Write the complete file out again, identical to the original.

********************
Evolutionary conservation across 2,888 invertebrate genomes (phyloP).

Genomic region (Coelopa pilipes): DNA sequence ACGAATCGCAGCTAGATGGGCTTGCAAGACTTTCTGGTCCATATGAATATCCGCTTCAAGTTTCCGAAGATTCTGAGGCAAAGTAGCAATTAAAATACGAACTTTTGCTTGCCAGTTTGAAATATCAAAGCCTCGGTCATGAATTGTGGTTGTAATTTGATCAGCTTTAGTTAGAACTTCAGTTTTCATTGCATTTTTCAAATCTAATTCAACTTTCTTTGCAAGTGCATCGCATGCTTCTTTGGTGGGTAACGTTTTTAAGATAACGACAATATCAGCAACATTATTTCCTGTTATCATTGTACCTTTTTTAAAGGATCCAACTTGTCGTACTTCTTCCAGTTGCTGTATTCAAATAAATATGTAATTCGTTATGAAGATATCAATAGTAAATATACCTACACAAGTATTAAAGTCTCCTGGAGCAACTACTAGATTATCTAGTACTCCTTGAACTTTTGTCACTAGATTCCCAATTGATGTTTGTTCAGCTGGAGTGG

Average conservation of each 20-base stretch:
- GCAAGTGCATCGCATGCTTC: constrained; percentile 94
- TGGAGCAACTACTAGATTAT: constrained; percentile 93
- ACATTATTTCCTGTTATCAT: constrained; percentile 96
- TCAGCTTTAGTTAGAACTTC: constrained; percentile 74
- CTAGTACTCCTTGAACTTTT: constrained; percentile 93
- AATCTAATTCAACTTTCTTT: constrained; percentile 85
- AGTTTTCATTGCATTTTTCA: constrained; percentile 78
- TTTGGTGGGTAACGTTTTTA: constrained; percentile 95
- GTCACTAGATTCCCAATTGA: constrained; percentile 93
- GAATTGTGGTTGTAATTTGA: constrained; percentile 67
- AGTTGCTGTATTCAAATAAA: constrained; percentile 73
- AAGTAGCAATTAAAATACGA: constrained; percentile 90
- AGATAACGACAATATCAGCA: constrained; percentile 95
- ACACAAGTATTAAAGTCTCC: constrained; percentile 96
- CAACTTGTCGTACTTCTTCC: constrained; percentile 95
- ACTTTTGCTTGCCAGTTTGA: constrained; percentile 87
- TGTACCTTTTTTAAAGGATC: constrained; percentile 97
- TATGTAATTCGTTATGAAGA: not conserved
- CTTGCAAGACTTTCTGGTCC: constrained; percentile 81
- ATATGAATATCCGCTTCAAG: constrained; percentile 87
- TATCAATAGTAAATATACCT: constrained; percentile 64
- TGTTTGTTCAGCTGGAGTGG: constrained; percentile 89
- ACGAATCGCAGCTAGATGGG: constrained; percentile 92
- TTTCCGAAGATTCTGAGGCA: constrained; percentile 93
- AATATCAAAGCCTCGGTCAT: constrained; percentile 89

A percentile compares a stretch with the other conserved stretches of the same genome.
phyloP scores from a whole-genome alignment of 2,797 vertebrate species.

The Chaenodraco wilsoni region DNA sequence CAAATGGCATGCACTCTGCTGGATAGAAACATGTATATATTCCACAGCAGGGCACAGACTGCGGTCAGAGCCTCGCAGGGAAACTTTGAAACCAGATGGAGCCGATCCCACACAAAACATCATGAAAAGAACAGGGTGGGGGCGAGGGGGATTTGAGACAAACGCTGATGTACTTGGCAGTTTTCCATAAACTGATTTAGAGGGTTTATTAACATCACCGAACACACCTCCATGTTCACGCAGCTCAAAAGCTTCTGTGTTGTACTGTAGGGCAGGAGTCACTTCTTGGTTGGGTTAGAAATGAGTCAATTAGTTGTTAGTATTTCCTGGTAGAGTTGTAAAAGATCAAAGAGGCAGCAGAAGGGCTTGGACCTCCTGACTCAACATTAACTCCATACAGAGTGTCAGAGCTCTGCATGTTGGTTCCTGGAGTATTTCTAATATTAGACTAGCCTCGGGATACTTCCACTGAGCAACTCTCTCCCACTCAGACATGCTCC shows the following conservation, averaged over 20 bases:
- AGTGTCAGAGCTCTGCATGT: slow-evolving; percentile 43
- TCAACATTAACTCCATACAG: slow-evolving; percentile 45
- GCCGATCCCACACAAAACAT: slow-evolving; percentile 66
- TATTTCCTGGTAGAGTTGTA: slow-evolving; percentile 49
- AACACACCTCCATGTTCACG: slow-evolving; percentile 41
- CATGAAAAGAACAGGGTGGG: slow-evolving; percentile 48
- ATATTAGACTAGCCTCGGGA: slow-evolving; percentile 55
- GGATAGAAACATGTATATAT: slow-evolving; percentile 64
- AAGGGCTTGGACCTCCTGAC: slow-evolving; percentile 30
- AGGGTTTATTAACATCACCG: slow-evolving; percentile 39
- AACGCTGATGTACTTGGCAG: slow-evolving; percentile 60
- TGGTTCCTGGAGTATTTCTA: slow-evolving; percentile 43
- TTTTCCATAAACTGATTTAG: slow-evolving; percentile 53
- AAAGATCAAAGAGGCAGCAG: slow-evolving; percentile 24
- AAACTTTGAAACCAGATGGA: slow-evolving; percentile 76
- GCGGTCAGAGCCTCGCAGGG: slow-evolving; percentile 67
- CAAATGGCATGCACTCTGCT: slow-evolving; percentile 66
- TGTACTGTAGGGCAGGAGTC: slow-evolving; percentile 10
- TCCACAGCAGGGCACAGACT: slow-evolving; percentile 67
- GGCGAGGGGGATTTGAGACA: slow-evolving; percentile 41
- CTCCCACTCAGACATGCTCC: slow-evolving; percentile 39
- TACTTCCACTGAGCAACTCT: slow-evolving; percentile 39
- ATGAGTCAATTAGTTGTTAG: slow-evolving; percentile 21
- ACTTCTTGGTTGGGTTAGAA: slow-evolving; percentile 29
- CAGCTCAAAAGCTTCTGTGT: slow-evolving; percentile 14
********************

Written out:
Evolutionary conservation across 2,888 invertebrate genomes (phyloP).

Genomic region (Coelopa pilipes): DNA sequence ACGAATCGCAGCTAGATGGGCTTGCAAGACTTTCTGGTCCATATGAATATCCGCTTCAAGTTTCCGAAGATTCTGAGGCAAAGTAGCAATTAAAATACGAACTTTTGCTTGCCAGTTTGAAATATCAAAGCCTCGGTCATGAATTGTGGTTGTAATTTGATCAGCTTTAGTTAGAACTTCAGTTTTCATTGCATTTTTCAAATCTAATTCAACTTTCTTTGCAAGTGCATCGCATGCTTCTTTGGTGGGTAACGTTTTTAAGATAACGACAATATCAGCAACATTATTTCCTGTTATCATTGTACCTTTTTTAAAGGATCCAACTTGTCGTACTTCTTCCAGTTGCTGTATTCAAATAAATATGTAATTCGTTATGAAGATATCAATAGTAAATATACCTACACAAGTATTAAAGTCTCCTGGAGCAACTACTAGATTATCTAGTACTCCTTGAACTTTTGTCACTAGATTCCCAATTGATGTTTGTTCAGCTGGAGTGG

Average conservation of each 20-base stretch:
- GCAAGTGCATCGCATGCTTC: constrained; percentile 94
- TGGAGCAACTACTAGATTAT: constrained; percentile 93
- ACATTATTTCCTGTTATCAT: constrained; percentile 96
- TCAGCTTTAGTTAGAACTTC: constrained; percentile 74
- CTAGTACTCCTTGAACTTTT: constrained; percentile 93
- AATCTAATTCAACTTTCTTT: constrained; percentile 85
- AGTTTTCATTGCATTTTTCA: constrained; percentile 78
- TTTGGTGGGTAACGTTTTTA: constrained; percentile 95
- GTCACTAGATTCCCAATTGA: constrained; percentile 93
- GAATTGTGGTTGTAATTTGA: constrained; percentile 67
- AGTTGCTGTATTCAAATAAA: constrained; percentile 73
- AAGTAGCAATTAAAATACGA: constrained; percentile 90
- AGATAACGACAATATCAGCA: constrained; percentile 95
- ACACAAGTATTAAAGTCTCC: constrained; percentile 96
- CAACTTGTCGTACTTCTTCC: constrained; percentile 95
- ACTTTTGCTTGCCAGTTTGA: constrained; percentile 87
- TGTACCTTTTTTAAAGGATC: constrained; percentile 97
- TATGTAATTCGTTATGAAGA: not conserved
- CTTGCAAGACTTTCTGGTCC: constrained; percentile 81
- ATATGAATATCCGCTTCAAG: constrained; percentile 87
- TATCAATAGTAAATATACCT: constrained; percentile 64
- TGTTTGTTCAGCTGGAGTGG: constrained; percentile 89
- ACGAATCGCAGCTAGATGGG: constrained; percentile 92
- TTTCCGAAGATTCTGAGGCA: constrained; percentile 93
- AATATCAAAGCCTCGGTCAT: constrained; percentile 89

A percentile compares a stretch with the other conserved stretches of the same genome.
phyloP scores from a whole-genome alignment of 2,797 vertebrate species.

The Chaenodraco wilsoni region DNA sequence CAAATGGCATGCACTCTGCTGGATAGAAACATGTATATATTCCACAGCAGGGCACAGACTGCGGTCAGAGCCTCGCAGGGAAACTTTGAAACCAGATGGAGCCGATCCCACACAAAACATCATGAAAAGAACAGGGTGGGGGCGAGGGGGATTTGAGACAAACGCTGATGTACTTGGCAGTTTTCCATAAACTGATTTAGAGGGTTTATTAACATCACCGAACACACCTCCATGTTCACGCAGCTCAAAAGCTTCTGTGTTGTACTGTAGGGCAGGAGTCACTTCTTGGTTGGGTTAGAAATGAGTCAATTAGTTGTTAGTATTTCCTGGTAGAGTTGTAAAAGATCAAAGAGGCAGCAGAAGGGCTTGGACCTCCTGACTCAACATTAACTCCATACAGAGTGTCAGAGCTCTGCATGTTGGTTCCTGGAGTATTTCTAATATTAGACTAGCCTCGGGATACTTCCACTGAGCAACTCTCTCCCACTCAGACATGCTCC shows the following conservation, averaged over 20 bases:
- AGTGTCAGAGCTCTGCATGT: slow-evolving; percentile 43
- TCAACATTAACTCCATACAG: slow-evolving; percentile 45
- GCCGATCCCACACAAAACAT: slow-evolving; percentile 66
- TATTTCCTGGTAGAGTTGTA: slow-evolving; percentile 49
- AACACACCTCCATGTTCACG: slow-evolving; percentile 41
- CATGAAAAGAACAGGGTGGG: slow-evolving; percentile 48
- ATATTAGACTAGCCTCGGGA: slow-evolving; percentile 55
- GGATAGAAACATGTATATAT: slow-evolving; percentile 64
- AAGGGCTTGGACCTCCTGAC: slow-evolving; percentile 30
- AGGGTTTATTAACATCACCG: slow-evolving; percentile 39
- AACGCTGATGTACTTGGCAG: slow-evolving; percentile 60
- TGGTTCCTGGAGTATTTCTA: slow-evolving; percentile 43
- TTTTCCATAAACTGATTTAG: slow-evolving; percentile 53
- AAAGATCAAAGAGGCAGCAG: slow-evolving; percentile 24
- AAACTTTGAAACCAGATGGA: slow-evolving; percentile 76
- GCGGTCAGAGCCTCGCAGGG: slow-evolving; percentile 67
- CAAATGGCATGCACTCTGCT: slow-evolving; percentile 66
- TGTACTGTAGGGCAGGAGTC: slow-evolving; percentile 10
- TCCACAGCAGGGCACAGACT: slow-evolving; percentile 67
- GGCGAGGGGGATTTGAGACA: slow-evolving; percentile 41
- CTCCCACTCAGACATGCTCC: slow-evolving; percentile 39
- TACTTCCACTGAGCAACTCT: slow-evolving; percentile 39
- ATGAGTCAATTAGTTGTTAG: slow-evolving; percentile 21
- ACTTCTTGGTTGGGTTAGAA: slow-evolving; percentile 29
- CAGCTCAAAAGCTTCTGTGT: slow-evolving; percentile 14